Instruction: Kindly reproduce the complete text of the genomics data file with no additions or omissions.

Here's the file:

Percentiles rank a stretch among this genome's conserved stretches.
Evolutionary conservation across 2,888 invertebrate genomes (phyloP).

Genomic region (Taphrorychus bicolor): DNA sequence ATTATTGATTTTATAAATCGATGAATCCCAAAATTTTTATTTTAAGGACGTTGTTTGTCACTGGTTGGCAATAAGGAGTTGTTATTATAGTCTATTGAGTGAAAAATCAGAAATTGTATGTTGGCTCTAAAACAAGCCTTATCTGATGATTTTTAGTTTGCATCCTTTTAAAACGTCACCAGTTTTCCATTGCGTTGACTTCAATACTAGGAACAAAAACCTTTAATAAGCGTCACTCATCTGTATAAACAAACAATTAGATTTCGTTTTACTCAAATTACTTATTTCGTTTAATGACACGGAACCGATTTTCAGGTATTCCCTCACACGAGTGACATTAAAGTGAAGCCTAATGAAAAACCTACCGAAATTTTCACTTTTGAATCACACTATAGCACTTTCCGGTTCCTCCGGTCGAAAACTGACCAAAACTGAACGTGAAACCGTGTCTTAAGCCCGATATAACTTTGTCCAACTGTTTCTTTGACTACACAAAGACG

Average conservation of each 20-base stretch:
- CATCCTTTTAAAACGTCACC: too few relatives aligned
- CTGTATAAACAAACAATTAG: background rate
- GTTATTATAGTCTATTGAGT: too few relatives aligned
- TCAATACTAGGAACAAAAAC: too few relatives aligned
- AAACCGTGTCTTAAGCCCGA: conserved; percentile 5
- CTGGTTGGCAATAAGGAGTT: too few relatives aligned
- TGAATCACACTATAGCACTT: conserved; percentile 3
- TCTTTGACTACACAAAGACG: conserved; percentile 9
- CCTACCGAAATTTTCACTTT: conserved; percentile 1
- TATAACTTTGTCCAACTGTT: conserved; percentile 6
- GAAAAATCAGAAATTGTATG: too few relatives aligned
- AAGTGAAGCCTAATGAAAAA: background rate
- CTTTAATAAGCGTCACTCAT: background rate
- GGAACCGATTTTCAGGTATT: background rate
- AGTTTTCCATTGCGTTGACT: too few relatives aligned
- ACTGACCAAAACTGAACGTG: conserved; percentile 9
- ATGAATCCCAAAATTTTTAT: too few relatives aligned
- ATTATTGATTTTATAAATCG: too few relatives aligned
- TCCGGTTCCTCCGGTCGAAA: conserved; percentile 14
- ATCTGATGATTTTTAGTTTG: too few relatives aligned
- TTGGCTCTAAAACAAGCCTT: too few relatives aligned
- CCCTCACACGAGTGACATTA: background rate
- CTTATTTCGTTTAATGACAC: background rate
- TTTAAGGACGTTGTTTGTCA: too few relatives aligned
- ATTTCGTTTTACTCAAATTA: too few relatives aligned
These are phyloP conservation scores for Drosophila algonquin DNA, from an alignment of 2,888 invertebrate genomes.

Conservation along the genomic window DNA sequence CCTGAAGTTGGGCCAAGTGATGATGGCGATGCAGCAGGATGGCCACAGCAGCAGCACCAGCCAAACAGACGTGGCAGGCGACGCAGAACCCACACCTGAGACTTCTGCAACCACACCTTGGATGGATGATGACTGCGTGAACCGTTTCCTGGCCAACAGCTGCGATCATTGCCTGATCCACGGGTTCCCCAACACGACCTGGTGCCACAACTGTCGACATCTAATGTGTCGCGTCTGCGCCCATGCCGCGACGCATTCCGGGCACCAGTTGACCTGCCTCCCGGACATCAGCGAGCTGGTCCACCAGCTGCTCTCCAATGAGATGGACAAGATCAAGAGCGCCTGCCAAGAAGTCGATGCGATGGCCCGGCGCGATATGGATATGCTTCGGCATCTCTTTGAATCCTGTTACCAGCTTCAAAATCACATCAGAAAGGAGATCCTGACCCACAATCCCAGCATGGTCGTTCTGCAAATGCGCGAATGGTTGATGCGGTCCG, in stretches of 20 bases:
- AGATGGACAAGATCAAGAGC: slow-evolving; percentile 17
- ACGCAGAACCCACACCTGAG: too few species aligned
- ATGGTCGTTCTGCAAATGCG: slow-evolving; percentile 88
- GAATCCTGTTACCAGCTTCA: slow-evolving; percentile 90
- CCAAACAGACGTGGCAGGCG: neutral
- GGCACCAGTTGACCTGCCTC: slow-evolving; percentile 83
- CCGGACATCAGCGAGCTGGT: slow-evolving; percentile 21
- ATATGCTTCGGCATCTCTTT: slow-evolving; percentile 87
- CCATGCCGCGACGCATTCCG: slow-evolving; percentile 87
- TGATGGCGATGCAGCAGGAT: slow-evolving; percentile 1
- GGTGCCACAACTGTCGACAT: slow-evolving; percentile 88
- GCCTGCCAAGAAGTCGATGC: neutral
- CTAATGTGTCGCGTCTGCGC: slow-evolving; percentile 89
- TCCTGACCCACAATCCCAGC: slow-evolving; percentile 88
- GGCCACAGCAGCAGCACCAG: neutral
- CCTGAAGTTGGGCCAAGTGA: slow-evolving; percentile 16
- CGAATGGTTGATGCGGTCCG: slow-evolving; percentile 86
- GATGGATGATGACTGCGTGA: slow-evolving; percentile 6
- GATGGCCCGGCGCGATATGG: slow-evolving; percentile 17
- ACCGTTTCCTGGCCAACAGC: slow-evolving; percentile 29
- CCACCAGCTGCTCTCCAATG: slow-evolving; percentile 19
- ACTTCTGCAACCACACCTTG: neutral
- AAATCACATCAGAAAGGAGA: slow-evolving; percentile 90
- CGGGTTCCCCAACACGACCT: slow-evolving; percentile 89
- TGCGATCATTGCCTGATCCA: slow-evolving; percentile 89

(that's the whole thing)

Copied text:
Percentiles rank a stretch among this genome's conserved stretches.
Evolutionary conservation across 2,888 invertebrate genomes (phyloP).

Genomic region (Taphrorychus bicolor): DNA sequence ATTATTGATTTTATAAATCGATGAATCCCAAAATTTTTATTTTAAGGACGTTGTTTGTCACTGGTTGGCAATAAGGAGTTGTTATTATAGTCTATTGAGTGAAAAATCAGAAATTGTATGTTGGCTCTAAAACAAGCCTTATCTGATGATTTTTAGTTTGCATCCTTTTAAAACGTCACCAGTTTTCCATTGCGTTGACTTCAATACTAGGAACAAAAACCTTTAATAAGCGTCACTCATCTGTATAAACAAACAATTAGATTTCGTTTTACTCAAATTACTTATTTCGTTTAATGACACGGAACCGATTTTCAGGTATTCCCTCACACGAGTGACATTAAAGTGAAGCCTAATGAAAAACCTACCGAAATTTTCACTTTTGAATCACACTATAGCACTTTCCGGTTCCTCCGGTCGAAAACTGACCAAAACTGAACGTGAAACCGTGTCTTAAGCCCGATATAACTTTGTCCAACTGTTTCTTTGACTACACAAAGACG

Average conservation of each 20-base stretch:
- CATCCTTTTAAAACGTCACC: too few relatives aligned
- CTGTATAAACAAACAATTAG: background rate
- GTTATTATAGTCTATTGAGT: too few relatives aligned
- TCAATACTAGGAACAAAAAC: too few relatives aligned
- AAACCGTGTCTTAAGCCCGA: conserved; percentile 5
- CTGGTTGGCAATAAGGAGTT: too few relatives aligned
- TGAATCACACTATAGCACTT: conserved; percentile 3
- TCTTTGACTACACAAAGACG: conserved; percentile 9
- CCTACCGAAATTTTCACTTT: conserved; percentile 1
- TATAACTTTGTCCAACTGTT: conserved; percentile 6
- GAAAAATCAGAAATTGTATG: too few relatives aligned
- AAGTGAAGCCTAATGAAAAA: background rate
- CTTTAATAAGCGTCACTCAT: background rate
- GGAACCGATTTTCAGGTATT: background rate
- AGTTTTCCATTGCGTTGACT: too few relatives aligned
- ACTGACCAAAACTGAACGTG: conserved; percentile 9
- ATGAATCCCAAAATTTTTAT: too few relatives aligned
- ATTATTGATTTTATAAATCG: too few relatives aligned
- TCCGGTTCCTCCGGTCGAAA: conserved; percentile 14
- ATCTGATGATTTTTAGTTTG: too few relatives aligned
- TTGGCTCTAAAACAAGCCTT: too few relatives aligned
- CCCTCACACGAGTGACATTA: background rate
- CTTATTTCGTTTAATGACAC: background rate
- TTTAAGGACGTTGTTTGTCA: too few relatives aligned
- ATTTCGTTTTACTCAAATTA: too few relatives aligned
These are phyloP conservation scores for Drosophila algonquin DNA, from an alignment of 2,888 invertebrate genomes.

Conservation along the genomic window DNA sequence CCTGAAGTTGGGCCAAGTGATGATGGCGATGCAGCAGGATGGCCACAGCAGCAGCACCAGCCAAACAGACGTGGCAGGCGACGCAGAACCCACACCTGAGACTTCTGCAACCACACCTTGGATGGATGATGACTGCGTGAACCGTTTCCTGGCCAACAGCTGCGATCATTGCCTGATCCACGGGTTCCCCAACACGACCTGGTGCCACAACTGTCGACATCTAATGTGTCGCGTCTGCGCCCATGCCGCGACGCATTCCGGGCACCAGTTGACCTGCCTCCCGGACATCAGCGAGCTGGTCCACCAGCTGCTCTCCAATGAGATGGACAAGATCAAGAGCGCCTGCCAAGAAGTCGATGCGATGGCCCGGCGCGATATGGATATGCTTCGGCATCTCTTTGAATCCTGTTACCAGCTTCAAAATCACATCAGAAAGGAGATCCTGACCCACAATCCCAGCATGGTCGTTCTGCAAATGCGCGAATGGTTGATGCGGTCCG, in stretches of 20 bases:
- AGATGGACAAGATCAAGAGC: slow-evolving; percentile 17
- ACGCAGAACCCACACCTGAG: too few species aligned
- ATGGTCGTTCTGCAAATGCG: slow-evolving; percentile 88
- GAATCCTGTTACCAGCTTCA: slow-evolving; percentile 90
- CCAAACAGACGTGGCAGGCG: neutral
- GGCACCAGTTGACCTGCCTC: slow-evolving; percentile 83
- CCGGACATCAGCGAGCTGGT: slow-evolving; percentile 21
- ATATGCTTCGGCATCTCTTT: slow-evolving; percentile 87
- CCATGCCGCGACGCATTCCG: slow-evolving; percentile 87
- TGATGGCGATGCAGCAGGAT: slow-evolving; percentile 1
- GGTGCCACAACTGTCGACAT: slow-evolving; percentile 88
- GCCTGCCAAGAAGTCGATGC: neutral
- CTAATGTGTCGCGTCTGCGC: slow-evolving; percentile 89
- TCCTGACCCACAATCCCAGC: slow-evolving; percentile 88
- GGCCACAGCAGCAGCACCAG: neutral
- CCTGAAGTTGGGCCAAGTGA: slow-evolving; percentile 16
- CGAATGGTTGATGCGGTCCG: slow-evolving; percentile 86
- GATGGATGATGACTGCGTGA: slow-evolving; percentile 6
- GATGGCCCGGCGCGATATGG: slow-evolving; percentile 17
- ACCGTTTCCTGGCCAACAGC: slow-evolving; percentile 29
- CCACCAGCTGCTCTCCAATG: slow-evolving; percentile 19
- ACTTCTGCAACCACACCTTG: neutral
- AAATCACATCAGAAAGGAGA: slow-evolving; percentile 90
- CGGGTTCCCCAACACGACCT: slow-evolving; percentile 89
- TGCGATCATTGCCTGATCCA: slow-evolving; percentile 89